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Are You A Versatile Auditor?

ISO 19011 does include 13 personal behaviours that apply to us as auditors.


Considering our current restrictions with Covid-19 I thought the personal behaviour that most applies currently is Versatile.

The Versatile personal behaviour means to adapt to different situations.

This has been highlighted recently, with a couple of my own audits being impacted by the current restrictions. I actually had an audit scheduled for today and of course now with a lockdown current, this has had to be postponed. Unfortunately, this audit has already been postponed from last month’s 3-day lockdown, so we’re not having much luck!

At this stage, we’ve decided to look at rescheduling once we know whether the lockdown is ending or not. Obviously, if it is extended any longer, I will need to be versatile again and come up with another way to conduct the audit. I know that the obvious way would be to conduct the audit remotely. However, this particular client maintains their system in hard copy.

It is a small business and their manual, procedures, internal audit reports, inspections, and management review minutes are all maintained in a lever arch folder in hard copy.

So, when I'm on-site I go through the folder as part of the audit. I’m going to have to think outside the square if the lockdown continues – maybe the folder has to be posted? 😊 I don't know? I'm hoping it's not going to come to that; however, you can see that I have to try and think about how I can actually get this done within the timeframe that's needed.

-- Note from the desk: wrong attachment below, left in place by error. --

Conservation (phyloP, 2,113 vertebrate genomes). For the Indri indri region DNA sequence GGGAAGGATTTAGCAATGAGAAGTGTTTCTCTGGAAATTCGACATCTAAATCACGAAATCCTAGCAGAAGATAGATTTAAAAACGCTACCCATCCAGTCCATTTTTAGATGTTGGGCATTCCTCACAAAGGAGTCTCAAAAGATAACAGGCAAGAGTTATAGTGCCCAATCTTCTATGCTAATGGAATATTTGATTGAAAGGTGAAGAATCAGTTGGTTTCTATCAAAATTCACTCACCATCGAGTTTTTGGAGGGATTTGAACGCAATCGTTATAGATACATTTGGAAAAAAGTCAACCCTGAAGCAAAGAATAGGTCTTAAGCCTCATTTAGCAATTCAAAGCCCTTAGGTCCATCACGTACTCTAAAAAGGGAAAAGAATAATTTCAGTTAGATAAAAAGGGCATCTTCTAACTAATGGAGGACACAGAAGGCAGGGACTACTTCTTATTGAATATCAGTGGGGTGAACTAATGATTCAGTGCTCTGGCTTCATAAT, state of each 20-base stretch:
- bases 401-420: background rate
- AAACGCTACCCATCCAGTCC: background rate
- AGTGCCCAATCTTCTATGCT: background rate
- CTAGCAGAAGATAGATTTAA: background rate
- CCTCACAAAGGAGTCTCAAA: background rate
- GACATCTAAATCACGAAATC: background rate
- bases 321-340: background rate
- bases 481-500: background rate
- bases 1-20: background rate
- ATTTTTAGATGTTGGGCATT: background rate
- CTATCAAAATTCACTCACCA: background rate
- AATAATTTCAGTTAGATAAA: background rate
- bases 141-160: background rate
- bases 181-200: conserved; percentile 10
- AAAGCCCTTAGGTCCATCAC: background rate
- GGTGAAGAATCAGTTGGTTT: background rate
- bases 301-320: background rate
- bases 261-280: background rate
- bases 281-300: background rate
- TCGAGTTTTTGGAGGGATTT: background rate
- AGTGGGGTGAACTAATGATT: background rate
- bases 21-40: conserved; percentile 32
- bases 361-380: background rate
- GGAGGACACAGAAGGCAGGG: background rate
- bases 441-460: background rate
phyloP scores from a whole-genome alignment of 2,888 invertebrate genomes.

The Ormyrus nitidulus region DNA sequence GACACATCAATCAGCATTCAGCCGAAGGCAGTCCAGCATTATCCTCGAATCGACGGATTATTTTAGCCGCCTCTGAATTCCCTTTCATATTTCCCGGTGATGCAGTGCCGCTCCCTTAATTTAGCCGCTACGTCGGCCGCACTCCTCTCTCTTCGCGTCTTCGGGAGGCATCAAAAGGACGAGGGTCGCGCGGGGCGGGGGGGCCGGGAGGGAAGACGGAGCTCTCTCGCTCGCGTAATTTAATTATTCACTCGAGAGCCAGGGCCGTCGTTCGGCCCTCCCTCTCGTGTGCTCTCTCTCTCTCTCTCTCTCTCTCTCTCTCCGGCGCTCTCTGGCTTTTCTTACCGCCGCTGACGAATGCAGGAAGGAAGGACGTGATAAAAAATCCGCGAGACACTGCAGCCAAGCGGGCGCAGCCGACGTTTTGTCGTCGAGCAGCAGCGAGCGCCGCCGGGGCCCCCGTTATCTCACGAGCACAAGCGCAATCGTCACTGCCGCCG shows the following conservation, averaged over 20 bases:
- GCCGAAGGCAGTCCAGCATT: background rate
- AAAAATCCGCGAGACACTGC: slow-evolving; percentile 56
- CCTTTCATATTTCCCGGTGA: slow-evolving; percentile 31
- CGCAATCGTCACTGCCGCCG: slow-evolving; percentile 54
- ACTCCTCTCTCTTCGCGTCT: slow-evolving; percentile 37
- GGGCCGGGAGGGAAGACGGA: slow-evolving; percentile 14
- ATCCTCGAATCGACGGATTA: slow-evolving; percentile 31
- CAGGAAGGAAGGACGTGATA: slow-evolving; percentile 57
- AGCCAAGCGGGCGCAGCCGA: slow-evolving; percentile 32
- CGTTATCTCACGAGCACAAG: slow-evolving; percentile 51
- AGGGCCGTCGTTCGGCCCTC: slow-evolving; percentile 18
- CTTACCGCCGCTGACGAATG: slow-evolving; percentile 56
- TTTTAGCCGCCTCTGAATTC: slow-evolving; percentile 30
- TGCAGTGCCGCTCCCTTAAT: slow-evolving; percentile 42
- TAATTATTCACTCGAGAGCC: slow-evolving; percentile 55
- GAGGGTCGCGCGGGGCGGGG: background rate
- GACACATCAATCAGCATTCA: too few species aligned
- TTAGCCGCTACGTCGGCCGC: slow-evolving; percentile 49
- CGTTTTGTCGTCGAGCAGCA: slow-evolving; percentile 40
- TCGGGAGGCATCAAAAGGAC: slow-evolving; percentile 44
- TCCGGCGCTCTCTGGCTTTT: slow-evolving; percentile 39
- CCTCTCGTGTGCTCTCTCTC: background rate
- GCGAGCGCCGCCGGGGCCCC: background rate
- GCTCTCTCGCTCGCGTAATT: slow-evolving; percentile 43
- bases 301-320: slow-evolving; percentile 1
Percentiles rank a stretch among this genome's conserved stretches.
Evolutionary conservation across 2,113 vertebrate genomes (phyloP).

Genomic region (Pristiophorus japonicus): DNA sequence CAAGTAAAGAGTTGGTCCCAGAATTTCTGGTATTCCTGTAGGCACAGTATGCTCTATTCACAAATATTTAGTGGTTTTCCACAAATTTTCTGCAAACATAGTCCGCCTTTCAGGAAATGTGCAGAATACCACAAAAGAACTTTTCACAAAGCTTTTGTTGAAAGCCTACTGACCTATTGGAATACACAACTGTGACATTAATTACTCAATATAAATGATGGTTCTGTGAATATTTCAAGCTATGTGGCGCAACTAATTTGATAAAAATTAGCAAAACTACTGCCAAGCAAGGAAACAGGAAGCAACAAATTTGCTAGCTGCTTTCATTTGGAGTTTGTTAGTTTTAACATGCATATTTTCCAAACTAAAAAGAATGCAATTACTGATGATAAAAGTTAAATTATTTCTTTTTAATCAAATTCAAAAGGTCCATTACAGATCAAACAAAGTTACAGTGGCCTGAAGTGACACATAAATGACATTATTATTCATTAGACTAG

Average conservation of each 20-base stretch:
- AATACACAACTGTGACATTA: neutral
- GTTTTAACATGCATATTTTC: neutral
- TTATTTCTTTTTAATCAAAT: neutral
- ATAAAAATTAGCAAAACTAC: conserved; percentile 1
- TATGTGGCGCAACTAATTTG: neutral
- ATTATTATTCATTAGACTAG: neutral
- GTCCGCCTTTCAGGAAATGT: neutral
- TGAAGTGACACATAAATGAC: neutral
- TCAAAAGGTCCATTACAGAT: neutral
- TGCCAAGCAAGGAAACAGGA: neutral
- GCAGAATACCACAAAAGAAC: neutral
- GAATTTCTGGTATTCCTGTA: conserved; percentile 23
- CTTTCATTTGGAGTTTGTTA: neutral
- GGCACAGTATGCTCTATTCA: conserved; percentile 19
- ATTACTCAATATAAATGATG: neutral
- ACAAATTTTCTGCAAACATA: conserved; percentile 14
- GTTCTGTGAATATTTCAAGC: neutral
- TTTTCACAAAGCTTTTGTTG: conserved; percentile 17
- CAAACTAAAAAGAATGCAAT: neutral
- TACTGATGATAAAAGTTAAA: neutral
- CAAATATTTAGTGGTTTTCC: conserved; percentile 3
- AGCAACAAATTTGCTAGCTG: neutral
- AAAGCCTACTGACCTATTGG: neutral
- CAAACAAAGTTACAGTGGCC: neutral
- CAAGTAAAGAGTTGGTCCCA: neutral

I have another client in Melbourne that I have had to create an audit plan and timetable for 3 times! The first one was to conduct the audit all on-site. The second one was going to be split between remote and on-site. Finally, with restrictions and lockdowns, the last audit plan and timetable I completed was for it to be conducted completely remotely. Remote Team-1

The big takeaway here also is to always be communicating with your audit clients. Don’t keep your clients guessing. Let them know what the changes are as you know.

This is not only important for audit planning however during the conduct of an audit. You need to communicate with them to tell them what you're thinking all along the way.

This is another area where we have to be versatile – with changes to the audit timetable. Something I always say when putting your timetables together is to not get too hung up about it. Because guess what?

The day you turn up something will change so you have to be prepared to be flexible. I’ve turned up for audits and my first interviewee couldn’t make it because their kids were sick and they couldn’t find anyone to look after them, or they’re running late, there’s been an incident that needs their attention, or a client or supplier has turned up on-site.

Something always happens – after all, they are running a business.

I'm not saying to be a pushover. I understand that you have certain things that have to be done in a certain time however you can modify your timetable accordingly. Work with your client not against them. My timetable is used as a checklist, and it’s scribbled all over by the end of the audit. I use it to stay on top of changes and record it as I go.

To finish off – key takeaways are:

- Be versatile and have the ability to adapt to change

- Communicate all the time – be open, transparent, and clear

- Don’t get hung up on your timetables. They can be modified as needed

Stay flexible and Happy Auditing

Note – this is an excerpt from the Auditor Training Online Facebook Live, view the video here.